Book Review: The Finisher

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The Finisher is a tremendous book by David Baldacci. I must confess, it’s also my first Baldacci book which is a bit surprising, to say the least.

The first couple of pages were confusing. He’s substituted several common use words with his own vocabulary, and that can get a bit mind befuddling but we get used to it. We then begin referring to years as ‘sessions’ and day as ‘light’.

The main character, Vega Jane, is kick-ass. Hunger Games, Divergent, and now this. The Finisher. All draw on the theme of a more tough female. A strong female. A smart female.

And I love this new trend, of course. Female narratives are a lot more fun.

Vega Jane has been in Wormwood all her life. And yet, she discovers, that events of late really show her who she is. Which turns out to be everything she had wished for. And maybe a bit more.

It’s not divided into good and bad, Wormwood…it’s divided into characters that are conflicted about their inner goods and bads. And that is a refreshing change.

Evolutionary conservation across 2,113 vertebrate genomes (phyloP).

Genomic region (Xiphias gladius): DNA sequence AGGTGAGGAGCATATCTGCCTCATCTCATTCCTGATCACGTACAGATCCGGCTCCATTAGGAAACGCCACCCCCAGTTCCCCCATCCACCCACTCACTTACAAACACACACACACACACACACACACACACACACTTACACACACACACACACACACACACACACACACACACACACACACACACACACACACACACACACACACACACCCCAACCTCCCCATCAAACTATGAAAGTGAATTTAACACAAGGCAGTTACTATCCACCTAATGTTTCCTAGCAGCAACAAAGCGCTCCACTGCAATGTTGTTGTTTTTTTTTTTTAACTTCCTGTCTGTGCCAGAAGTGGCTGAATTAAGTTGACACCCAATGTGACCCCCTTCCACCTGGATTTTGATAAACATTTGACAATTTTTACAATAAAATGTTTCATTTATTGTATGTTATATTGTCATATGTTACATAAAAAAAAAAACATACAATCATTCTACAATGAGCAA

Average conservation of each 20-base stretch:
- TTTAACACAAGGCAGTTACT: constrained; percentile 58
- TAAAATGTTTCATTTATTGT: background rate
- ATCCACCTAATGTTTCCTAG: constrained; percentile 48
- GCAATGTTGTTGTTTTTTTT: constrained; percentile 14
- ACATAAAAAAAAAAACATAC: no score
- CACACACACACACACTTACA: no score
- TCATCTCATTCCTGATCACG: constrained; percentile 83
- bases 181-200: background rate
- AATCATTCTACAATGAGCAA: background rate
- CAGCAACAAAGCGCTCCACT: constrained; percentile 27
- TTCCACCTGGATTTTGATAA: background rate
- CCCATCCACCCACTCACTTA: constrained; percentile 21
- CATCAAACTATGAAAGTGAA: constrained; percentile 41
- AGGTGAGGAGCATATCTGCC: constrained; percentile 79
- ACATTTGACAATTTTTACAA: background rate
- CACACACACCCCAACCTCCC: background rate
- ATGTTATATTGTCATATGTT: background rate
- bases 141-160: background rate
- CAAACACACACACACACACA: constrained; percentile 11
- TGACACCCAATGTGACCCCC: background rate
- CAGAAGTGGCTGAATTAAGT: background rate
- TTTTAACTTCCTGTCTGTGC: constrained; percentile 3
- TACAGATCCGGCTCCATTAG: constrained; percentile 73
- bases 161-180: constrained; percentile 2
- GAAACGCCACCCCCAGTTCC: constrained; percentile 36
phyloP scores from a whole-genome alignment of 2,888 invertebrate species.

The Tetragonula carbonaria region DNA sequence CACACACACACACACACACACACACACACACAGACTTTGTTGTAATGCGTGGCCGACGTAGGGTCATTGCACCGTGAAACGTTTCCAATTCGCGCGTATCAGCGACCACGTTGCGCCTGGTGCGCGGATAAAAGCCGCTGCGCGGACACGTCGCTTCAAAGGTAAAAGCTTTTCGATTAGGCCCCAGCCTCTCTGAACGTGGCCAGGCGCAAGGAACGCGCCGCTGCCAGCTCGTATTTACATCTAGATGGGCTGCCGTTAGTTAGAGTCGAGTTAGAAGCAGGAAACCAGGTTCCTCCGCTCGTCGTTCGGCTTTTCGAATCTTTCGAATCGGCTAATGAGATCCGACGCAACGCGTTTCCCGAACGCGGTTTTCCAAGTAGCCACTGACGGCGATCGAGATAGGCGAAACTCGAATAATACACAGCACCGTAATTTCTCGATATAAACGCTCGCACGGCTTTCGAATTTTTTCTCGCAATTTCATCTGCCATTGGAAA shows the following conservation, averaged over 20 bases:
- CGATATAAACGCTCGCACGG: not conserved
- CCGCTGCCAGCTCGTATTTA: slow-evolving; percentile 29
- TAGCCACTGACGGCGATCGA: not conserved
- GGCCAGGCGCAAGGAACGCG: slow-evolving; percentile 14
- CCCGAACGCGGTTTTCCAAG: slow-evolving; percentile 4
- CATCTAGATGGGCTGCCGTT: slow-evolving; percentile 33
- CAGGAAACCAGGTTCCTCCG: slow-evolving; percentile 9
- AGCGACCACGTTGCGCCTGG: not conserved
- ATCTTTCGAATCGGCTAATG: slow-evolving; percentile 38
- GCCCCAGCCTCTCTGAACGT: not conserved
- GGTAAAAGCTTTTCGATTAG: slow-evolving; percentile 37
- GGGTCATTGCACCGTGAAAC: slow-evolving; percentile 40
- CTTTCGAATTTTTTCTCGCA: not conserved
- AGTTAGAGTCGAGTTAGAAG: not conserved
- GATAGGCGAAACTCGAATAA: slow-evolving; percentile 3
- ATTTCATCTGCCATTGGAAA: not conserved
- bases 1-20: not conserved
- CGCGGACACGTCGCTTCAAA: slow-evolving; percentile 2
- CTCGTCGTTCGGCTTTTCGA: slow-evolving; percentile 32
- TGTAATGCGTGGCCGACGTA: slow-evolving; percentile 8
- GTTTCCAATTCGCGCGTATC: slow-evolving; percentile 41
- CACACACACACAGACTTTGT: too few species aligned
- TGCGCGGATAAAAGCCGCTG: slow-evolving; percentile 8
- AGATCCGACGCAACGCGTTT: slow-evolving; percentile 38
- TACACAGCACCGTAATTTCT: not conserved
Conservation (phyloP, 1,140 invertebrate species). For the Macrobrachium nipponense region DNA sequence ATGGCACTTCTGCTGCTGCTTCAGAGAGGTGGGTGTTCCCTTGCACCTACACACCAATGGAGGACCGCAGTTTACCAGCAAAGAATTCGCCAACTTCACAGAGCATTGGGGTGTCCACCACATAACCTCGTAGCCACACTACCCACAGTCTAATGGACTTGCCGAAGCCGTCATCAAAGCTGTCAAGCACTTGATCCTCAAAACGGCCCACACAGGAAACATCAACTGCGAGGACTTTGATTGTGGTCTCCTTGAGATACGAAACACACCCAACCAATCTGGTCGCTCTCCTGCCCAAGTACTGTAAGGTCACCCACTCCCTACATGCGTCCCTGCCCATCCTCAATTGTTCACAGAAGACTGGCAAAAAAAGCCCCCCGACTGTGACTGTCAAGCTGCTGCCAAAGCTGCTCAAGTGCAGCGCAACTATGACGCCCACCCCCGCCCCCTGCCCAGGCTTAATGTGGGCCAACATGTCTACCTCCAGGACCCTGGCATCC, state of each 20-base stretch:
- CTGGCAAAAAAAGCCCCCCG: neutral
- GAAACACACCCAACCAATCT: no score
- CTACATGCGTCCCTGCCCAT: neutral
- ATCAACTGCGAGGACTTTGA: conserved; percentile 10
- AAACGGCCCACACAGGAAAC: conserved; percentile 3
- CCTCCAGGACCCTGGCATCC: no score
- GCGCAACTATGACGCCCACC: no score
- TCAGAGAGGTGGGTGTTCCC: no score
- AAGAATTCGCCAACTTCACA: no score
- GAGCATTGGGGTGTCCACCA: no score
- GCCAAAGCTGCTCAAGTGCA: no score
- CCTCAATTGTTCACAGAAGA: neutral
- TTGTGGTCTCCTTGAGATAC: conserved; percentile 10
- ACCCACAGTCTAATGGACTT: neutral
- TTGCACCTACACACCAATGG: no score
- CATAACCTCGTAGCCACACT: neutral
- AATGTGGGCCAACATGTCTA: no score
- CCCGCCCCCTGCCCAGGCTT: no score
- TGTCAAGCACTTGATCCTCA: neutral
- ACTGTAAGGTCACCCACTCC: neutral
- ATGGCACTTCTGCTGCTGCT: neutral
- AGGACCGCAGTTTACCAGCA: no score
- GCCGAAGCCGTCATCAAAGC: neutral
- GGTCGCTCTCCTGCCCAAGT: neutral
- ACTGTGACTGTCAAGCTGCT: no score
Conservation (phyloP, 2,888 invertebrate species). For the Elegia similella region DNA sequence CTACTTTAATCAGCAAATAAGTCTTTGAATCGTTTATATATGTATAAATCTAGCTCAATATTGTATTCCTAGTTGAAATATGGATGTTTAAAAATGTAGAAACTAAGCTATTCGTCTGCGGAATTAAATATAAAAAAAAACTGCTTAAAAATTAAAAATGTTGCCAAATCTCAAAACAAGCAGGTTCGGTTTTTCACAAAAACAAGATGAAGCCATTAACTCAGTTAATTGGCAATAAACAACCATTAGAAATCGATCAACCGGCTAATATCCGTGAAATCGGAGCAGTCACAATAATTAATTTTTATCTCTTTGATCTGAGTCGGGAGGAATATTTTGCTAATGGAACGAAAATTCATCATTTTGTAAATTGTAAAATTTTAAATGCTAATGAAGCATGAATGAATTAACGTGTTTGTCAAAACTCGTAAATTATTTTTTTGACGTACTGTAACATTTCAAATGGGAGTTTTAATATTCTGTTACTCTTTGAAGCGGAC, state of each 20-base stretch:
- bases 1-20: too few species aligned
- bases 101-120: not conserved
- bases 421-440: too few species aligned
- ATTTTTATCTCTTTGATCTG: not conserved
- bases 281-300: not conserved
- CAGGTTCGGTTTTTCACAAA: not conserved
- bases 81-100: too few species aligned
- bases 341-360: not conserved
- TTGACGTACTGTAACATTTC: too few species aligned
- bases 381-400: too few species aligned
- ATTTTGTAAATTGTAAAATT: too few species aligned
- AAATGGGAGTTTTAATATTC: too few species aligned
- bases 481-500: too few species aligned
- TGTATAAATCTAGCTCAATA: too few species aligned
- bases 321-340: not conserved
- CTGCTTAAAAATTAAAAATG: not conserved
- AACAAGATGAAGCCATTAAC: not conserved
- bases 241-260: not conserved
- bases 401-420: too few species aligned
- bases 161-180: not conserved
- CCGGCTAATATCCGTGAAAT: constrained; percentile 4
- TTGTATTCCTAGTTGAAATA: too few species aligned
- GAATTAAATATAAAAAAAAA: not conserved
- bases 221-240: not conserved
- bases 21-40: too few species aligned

I loved how the ending wasn’t just a ‘happily-ever-after’. I look forward to a sequel, though, because half my questions were left unanswered.

Do read this, it is kind of brilliant ! πŸ™‚

7 thoughts on “Book Review: The Finisher

  1. ryandejonghe says:

    I read my first Baldacci last year (and wasn’t too impressed). Friends and family keep recommending him, so I should give him another shot. This sounds interesting. Thanks for the review.

    • justmadstuff says:

      Which book was it that you read ? I wasn’t sure I liked his writing style up until about 3 chapters, so make sure you don’t ditch the book by then πŸ™‚ Thank you!

      • ryandejonghe says:

        I read THE WINNER. Maybe my opinion would change if I went back and re-read it, but for me, there were too many solidary moments, which seemed to be his weakest. When two or more characters were together, his writing shined.

      • ryandejonghe says:

        I’m not really sure what you’re into. The Goldfinch itself can go either way. I loved it, but my former High School English teacher did not (we’re friends on Goodreads). The Art of Racing in the Rain and The Rosie Project have universal appeal.

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